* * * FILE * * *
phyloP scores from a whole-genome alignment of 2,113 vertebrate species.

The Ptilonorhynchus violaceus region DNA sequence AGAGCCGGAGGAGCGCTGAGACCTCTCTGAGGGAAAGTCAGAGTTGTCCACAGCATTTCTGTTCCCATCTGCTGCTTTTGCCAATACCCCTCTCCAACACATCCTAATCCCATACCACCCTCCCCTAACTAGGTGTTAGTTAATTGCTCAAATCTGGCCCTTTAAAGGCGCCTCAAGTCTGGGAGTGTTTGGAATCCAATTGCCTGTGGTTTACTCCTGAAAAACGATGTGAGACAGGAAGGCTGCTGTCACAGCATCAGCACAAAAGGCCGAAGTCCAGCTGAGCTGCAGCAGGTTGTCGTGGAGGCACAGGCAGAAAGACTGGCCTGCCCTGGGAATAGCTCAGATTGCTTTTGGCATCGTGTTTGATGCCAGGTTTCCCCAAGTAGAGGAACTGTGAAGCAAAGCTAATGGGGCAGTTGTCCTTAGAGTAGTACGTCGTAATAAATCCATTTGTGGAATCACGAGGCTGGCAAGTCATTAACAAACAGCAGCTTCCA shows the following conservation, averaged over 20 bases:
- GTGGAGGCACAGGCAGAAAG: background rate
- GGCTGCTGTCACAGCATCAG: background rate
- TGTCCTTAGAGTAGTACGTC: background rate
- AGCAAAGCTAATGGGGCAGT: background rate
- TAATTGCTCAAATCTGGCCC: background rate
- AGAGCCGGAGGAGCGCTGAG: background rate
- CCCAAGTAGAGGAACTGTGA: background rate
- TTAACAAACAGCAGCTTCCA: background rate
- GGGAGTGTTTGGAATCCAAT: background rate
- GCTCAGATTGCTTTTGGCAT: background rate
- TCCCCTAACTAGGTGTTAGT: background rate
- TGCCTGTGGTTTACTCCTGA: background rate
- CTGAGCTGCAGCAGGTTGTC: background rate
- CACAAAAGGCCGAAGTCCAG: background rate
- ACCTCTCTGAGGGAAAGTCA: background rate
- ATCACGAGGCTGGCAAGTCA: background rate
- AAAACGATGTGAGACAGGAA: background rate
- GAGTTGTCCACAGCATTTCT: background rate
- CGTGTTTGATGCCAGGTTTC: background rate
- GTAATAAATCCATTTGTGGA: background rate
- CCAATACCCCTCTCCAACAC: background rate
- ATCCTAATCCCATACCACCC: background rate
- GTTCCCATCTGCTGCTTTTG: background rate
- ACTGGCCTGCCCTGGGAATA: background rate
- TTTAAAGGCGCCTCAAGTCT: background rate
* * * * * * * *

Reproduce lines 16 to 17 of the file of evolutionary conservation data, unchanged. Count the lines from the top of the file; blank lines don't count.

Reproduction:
- CACAAAAGGCCGAAGTCCAG: background rate
- ACCTCTCTGAGGGAAAGTCA: background rate